Every so often we receive a suggestion here at TLCB that makes the whole office stop what it’s doing (which today seemed to mostly be Google-imaging attractive Rio Olympics athletes) to gaze in wonder at the creation/s found. This was definitely one of those moments.
These incredible Model Team classic Formula 1 replicas have all been built by newcomer Idihnab Szalab from Hungary, and he’s uploaded all four to MOCpages in one go. Each is an exquisitely detailed creation that perfectly captures one of the Formula 1’s most famous and iconic cars in Lego form.
From top to bottom Idihnab has built; the dominant 1972-75 Lotus-Ford 72D in John Player Special livery, Ferrari’s 1989 640, the double World Championship-winning 1986-87 Williams-Honda FW11, and lastly the beautiful Lotus-Ford 72C from 1970-71 in magnificent Gold Leaf livery.
This is a 1970s March 731 Formula 1 car, built by previous bloggee Greg998, and it belonged to one of the greatest racing drivers in history.
David Purley was not a particularly successful racing driver, only racing in eleven Formula 1 races and scoring no points. He did win races and championships in lower formulas during his career before he left motor-racing to become an aerobatics pilot – a sport which tragically took his life when he was aged just 40.
However, it was his actions in the 1973 Dutch Grand Prix during his short stint in Formula 1 that make him one of the sport’s greatest figures. You can see more of Greg’s superb March 731 at the link above, and you can watch David Purley’s incredible bravery during one of Formula 1’s darkest and most shameful moments by clicking here (viewer caution advised).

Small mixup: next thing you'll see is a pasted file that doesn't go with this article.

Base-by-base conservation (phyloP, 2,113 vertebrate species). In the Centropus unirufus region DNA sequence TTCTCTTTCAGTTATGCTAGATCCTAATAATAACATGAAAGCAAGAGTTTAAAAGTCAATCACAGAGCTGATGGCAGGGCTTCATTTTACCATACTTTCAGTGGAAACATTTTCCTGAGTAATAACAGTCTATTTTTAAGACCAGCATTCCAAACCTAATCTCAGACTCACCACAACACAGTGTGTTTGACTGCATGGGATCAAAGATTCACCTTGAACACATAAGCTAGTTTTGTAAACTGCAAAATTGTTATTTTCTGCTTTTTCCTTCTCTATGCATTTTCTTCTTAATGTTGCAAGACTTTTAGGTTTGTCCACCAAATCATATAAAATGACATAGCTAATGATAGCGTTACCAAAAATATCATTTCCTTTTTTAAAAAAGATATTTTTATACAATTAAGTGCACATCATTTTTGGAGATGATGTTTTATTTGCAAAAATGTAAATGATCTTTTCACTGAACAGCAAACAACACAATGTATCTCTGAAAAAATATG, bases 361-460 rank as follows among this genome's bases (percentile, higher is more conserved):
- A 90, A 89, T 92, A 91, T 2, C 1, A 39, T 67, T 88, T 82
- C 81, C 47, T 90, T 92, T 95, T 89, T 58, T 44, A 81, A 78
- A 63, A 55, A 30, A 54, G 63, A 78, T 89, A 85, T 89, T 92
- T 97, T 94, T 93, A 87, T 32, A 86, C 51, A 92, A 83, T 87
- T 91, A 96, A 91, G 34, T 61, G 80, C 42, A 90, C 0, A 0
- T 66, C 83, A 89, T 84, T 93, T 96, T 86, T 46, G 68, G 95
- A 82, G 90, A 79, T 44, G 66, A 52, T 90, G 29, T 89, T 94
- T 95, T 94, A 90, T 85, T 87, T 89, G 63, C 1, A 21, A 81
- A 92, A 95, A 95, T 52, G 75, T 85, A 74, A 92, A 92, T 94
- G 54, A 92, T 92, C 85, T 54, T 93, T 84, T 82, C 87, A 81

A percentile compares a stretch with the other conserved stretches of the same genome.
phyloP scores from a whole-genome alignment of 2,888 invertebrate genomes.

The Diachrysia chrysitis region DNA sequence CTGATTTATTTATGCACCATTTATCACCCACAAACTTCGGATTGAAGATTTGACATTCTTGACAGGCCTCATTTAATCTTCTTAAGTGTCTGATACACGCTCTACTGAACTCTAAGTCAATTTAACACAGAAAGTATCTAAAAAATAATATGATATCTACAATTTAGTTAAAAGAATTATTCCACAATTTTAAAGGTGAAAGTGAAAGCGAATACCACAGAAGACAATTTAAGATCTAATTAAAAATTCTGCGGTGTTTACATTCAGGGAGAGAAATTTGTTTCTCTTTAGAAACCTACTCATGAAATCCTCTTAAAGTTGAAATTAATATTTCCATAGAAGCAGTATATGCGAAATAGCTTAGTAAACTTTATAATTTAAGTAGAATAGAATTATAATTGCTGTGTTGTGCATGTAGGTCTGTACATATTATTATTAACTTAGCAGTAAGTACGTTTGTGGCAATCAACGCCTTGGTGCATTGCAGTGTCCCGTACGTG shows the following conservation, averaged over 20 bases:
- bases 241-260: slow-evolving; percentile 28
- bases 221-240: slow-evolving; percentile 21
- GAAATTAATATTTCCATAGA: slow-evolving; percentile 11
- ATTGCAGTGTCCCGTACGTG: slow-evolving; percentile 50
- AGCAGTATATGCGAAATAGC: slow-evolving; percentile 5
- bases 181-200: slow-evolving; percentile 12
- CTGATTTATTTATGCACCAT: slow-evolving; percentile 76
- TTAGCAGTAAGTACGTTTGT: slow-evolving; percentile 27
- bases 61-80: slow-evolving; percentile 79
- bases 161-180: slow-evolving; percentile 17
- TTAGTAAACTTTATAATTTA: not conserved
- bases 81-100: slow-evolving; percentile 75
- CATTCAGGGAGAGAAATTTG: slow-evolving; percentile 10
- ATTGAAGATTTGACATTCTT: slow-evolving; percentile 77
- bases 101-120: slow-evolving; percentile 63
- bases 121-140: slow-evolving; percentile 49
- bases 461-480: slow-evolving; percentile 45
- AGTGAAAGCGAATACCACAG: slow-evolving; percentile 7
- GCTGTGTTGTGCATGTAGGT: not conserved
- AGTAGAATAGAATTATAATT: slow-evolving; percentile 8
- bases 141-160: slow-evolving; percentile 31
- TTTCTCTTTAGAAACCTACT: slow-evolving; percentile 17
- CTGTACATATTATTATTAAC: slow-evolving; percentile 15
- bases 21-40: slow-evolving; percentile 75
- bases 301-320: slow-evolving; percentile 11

Marcos were founded in 1959 by Frank Costin and Gem Marsh (MARsh and COStin), and manufactured kit, racing and production cars primarily for the UK market.
Frank Costin was an aircraft engineer who worked on the wooden framed De Havilland Mosquito bomber. Following the war his brother, Mike Costin (who later founded Cosworth), started work at Lotus, and he asked Frank to join the team to bring his aerodynamic talents. Frank used his engineering skill to design cars for Lotus, Maserati and Lister, before deciding to create his own lightweight wooden chassis, setting up Marcos with his business partner Gem Marsh.
Like rivals TVR, Marcos sourced parts from volume manufacturers such as Ford and Triumph, and fitted these to their own glass-fibre bodywork. As is always the way with small British sports car builders, they faced several financial problems during their history, finally ceasing to produce in 2007.
Marcos’ glory days came in the late 1990s when their hugely powerful sports cars were raced all over the world. Still loosely based on the original 1960s design, the cars had swelled and distorted almost beyond recognition, and were perhaps some of the more aesthetically challenged sports cars on the market.
Not Harry’s though – his 1600GT is true to the original (well, apart from the third brake light at the rear), being simple, pretty and light. Which are not any of the characteristics TLCB Elves look for in a vehicle. Luckily Harry’s got that covered and has built a striped, be-winged and huge engined version just for them. He even put a box of ‘Smarties’ in the back, which the Elves immediately ate and are now regretting.*